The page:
In what seems a yearly routine, the 2018 budget process has suffered months of delay at every phase of the process like every other budget recently passed into law.
Two hundred and fifteen day after it was first submitted, and twenty five days after the National Assembly had passed the 2018 Appropriation Bill, it has not received the Presidential assent, indicating the implementation of the budget is yet to begin even as we plan to wrap up the first half, or second quarter of 2018.
Normally, a financial year begins in January and ends in December, although governments are at liberty to redefine the financial year, the Federal Government had intended to change the agelong culture of implementing budgets for a fiscal year some months into the year by submitting the 2018 Appropriation Bill early.
Presentation and passage of the budget
President Muhammadu Buhari had on November 7, 2017 submitted the Appropriation Bill for the 2018 fiscal year to a joint session of the National Assembly.
In March, 2018, Vice President Yemi Osinbajo said the fate of the 2018 budget lies in the hands of the National Assembly as the executive arm of the government had played its role and was waiting on the legislature.
But, the budget was passed by the assembly on May 16, 2018, making it 190 days after it was presented.
With the budget passed by the National Assembly, “What is delaying the budget?” is the question begging for answer in the minds of some Nigerians.
While some have attributed the development to the rift between the executive and the legislative arms of government, others felt it is a way to carefully examine the details of the budget to avoid budget misappropriation.
The delay had drawn criticism from the public and some members of the political class on the whereabout of the nation’s largest budget which aims to “consolidate on the achievements of previous budgets and deliver on Nigeria’s Economic Recovery and Growth Plan (ERGP)” as described by President Buhari.
History of delay in budget process
In Nigeria, the reoccurrence of budget delay at different phases of the budget process dates back many years with similar situations played out in 2014, 2015, 2016 and 2017 having been delayed for 152, 153, 136 and 180 days, after submission respectively.
The table below shows how long it took budgets processes of 2008 – 2018 to reach the final stage, where budgets get signed into law by the Presidency.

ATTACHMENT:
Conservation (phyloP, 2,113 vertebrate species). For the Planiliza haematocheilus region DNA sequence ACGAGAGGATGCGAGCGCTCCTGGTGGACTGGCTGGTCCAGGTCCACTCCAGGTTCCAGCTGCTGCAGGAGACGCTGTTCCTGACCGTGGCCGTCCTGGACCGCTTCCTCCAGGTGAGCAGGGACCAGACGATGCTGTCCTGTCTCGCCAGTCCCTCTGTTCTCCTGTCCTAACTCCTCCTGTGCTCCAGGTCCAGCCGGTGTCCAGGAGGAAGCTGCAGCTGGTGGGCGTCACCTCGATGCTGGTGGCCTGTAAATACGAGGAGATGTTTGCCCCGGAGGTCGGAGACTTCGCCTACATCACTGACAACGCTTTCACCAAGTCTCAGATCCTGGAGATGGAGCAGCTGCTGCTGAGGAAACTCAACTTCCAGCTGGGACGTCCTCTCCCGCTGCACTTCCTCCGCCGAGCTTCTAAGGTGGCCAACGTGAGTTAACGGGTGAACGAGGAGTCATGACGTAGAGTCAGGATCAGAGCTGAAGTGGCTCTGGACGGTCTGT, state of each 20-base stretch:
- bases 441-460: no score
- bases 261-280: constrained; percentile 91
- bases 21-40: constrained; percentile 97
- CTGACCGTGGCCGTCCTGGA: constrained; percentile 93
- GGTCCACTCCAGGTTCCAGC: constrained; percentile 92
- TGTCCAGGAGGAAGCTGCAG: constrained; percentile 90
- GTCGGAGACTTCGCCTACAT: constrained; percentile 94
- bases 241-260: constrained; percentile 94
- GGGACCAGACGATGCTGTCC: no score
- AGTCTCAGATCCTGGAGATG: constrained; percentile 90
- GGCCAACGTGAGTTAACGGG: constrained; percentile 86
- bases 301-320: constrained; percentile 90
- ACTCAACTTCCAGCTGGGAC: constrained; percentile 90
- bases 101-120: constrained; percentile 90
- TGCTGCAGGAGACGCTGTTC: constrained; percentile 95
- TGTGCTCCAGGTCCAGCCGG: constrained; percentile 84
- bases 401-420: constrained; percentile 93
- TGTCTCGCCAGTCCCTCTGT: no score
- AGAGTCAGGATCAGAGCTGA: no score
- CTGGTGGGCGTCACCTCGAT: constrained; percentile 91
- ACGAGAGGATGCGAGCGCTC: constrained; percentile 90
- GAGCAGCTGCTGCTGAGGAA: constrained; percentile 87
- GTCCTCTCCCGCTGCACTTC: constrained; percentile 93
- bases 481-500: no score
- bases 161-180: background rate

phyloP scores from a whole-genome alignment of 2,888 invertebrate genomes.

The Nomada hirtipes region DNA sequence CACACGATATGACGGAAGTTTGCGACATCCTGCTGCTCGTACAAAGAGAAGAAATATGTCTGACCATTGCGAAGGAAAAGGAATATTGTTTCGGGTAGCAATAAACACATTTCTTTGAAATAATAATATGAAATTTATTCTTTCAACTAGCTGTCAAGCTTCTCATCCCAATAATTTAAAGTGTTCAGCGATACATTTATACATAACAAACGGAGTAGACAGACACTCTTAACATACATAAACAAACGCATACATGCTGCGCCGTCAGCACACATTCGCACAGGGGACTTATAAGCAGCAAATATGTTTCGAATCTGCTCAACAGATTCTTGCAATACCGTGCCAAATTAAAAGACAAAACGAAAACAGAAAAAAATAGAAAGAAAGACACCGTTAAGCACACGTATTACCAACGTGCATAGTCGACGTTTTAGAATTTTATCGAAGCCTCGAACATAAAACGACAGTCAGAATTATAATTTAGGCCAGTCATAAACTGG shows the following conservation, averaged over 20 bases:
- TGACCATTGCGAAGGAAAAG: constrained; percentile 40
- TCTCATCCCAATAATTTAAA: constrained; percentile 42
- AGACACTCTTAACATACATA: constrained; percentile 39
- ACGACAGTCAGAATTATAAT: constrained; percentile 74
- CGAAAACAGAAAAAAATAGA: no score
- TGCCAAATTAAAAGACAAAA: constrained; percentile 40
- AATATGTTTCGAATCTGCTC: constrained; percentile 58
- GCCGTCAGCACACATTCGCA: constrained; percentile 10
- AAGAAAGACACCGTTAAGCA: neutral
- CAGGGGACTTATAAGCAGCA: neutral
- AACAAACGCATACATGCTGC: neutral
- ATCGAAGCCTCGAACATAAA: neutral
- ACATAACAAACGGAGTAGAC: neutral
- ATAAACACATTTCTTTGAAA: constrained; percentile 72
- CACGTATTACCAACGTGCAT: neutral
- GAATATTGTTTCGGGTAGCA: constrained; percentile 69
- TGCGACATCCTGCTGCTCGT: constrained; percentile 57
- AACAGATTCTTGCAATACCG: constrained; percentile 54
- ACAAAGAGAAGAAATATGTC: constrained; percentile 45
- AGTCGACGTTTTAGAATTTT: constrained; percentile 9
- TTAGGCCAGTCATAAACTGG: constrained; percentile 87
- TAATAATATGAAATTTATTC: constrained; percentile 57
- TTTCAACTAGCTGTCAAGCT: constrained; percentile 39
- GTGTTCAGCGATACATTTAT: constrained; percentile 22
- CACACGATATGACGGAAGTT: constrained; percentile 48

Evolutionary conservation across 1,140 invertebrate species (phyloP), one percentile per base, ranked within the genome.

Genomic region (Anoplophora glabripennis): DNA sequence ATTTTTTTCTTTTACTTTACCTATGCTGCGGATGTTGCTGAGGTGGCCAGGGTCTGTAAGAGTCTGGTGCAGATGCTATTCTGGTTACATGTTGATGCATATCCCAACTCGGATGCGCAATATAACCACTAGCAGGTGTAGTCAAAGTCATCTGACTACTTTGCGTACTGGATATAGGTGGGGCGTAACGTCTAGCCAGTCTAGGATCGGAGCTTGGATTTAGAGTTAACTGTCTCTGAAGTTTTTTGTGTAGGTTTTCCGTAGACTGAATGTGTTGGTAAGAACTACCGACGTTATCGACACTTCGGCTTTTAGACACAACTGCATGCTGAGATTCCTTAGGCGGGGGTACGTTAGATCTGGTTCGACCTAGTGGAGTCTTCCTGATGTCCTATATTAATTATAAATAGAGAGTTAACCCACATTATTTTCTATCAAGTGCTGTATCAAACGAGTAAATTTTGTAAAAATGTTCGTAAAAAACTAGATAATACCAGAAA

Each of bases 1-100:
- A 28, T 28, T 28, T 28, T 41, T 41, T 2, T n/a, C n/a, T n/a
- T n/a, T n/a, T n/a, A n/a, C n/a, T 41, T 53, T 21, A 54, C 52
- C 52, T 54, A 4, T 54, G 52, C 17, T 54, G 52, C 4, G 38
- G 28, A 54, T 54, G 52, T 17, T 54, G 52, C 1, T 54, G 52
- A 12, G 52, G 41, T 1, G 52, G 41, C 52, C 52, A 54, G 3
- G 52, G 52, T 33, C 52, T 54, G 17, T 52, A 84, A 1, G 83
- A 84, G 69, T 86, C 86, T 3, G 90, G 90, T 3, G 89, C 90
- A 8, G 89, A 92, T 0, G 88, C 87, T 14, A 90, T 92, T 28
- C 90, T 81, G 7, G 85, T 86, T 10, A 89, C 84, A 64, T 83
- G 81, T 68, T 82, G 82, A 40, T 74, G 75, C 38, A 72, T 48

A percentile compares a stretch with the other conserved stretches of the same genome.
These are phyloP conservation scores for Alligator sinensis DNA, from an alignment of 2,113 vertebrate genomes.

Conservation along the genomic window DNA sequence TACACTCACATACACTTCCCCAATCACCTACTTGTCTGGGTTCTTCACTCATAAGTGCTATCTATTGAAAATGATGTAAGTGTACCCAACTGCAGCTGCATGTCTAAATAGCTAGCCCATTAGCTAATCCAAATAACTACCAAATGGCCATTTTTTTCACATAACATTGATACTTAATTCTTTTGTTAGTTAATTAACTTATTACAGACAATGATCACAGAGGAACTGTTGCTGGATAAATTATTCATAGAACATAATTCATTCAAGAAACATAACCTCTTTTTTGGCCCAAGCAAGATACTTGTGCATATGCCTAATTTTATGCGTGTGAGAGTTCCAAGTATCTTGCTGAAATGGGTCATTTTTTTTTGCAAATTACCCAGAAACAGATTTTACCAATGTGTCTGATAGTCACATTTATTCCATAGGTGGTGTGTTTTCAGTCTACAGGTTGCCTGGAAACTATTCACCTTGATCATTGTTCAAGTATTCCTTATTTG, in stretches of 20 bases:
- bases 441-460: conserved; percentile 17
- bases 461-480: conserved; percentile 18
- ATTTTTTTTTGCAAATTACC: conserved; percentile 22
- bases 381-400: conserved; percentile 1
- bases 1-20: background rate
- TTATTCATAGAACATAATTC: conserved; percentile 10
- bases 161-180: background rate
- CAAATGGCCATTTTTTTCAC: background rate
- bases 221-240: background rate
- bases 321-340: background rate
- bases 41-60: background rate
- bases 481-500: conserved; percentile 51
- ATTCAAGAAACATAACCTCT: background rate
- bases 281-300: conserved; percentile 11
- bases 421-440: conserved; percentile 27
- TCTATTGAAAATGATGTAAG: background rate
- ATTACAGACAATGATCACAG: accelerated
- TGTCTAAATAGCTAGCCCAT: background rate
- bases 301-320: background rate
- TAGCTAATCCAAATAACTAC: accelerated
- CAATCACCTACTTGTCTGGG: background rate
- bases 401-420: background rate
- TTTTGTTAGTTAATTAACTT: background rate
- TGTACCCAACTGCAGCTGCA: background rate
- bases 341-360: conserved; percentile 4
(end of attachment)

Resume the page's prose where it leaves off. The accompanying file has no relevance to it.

S/N Budget /Date Signed /Days Delayed
1 2008 April 15, 2008 159
2 2009 March 10, 2009 98
3 2010 April 22, 2010 150
4 2011 May 27, 2011 163
5 2012 April 13, 2012 122
6 2013 Feb 26, 2013 139
7 2014 May 24, 2014 152
8 2015 May 19, 2015 153
9 2016 May 6, 2016 136
10 2017 June 12, 2017 180
11 2018 ************ 215+
National Assembly gives reason for the delay
After taking more than six months to pass the 2018 Appropriation Bill, the Appropriation Committees of both Chambers of the National Assembly had attributed the delay to failure of Ministries, Departments, and Agencies (MDAs) to submit details of the budget proposals and refusal to avail themselves before the standing committees to defend their budgets.
Usually, the budgets of the MDAs are not included in the national budget, but the 2018 budget featured their budgets and the National Assembly insisted that the MDAs should submit and defend the budgets before passage.
But, to fast track the 2018 budget passage, President Buhari ordered the affected MDAs to defend their budgets for the 2018 fiscal year
The National Assembly had also wanted government agencies such as the Central Bank Of Nigeria (CBN), Nigerian National Petroleum Corporation (NNPC), state oil firms, Security and Exchange Commission (SEC) among others to submit their budgets to enable the lawmakers pass them alongside the national budget.
What happened before the budget was passed?
President Buhari presented a budget estimate of N8.612 trillion to the National Assembly, however, the estimate was raised by the assembly to N9.12 trillion upon passage, stating that the upward review was done with “due consultation of the executive.”
According to the Chairman, Senate Committee on Appropriations, Senator Danjuma Goje, the budget was jerked up by N508 billion based on the following assumptions: Oil price benchmark was put at $51 per barrel as against $45 per barrel proposed by the executive; crude oil production was put at 2.3 million barrels per day; exchange rate was pegged at N305/USD.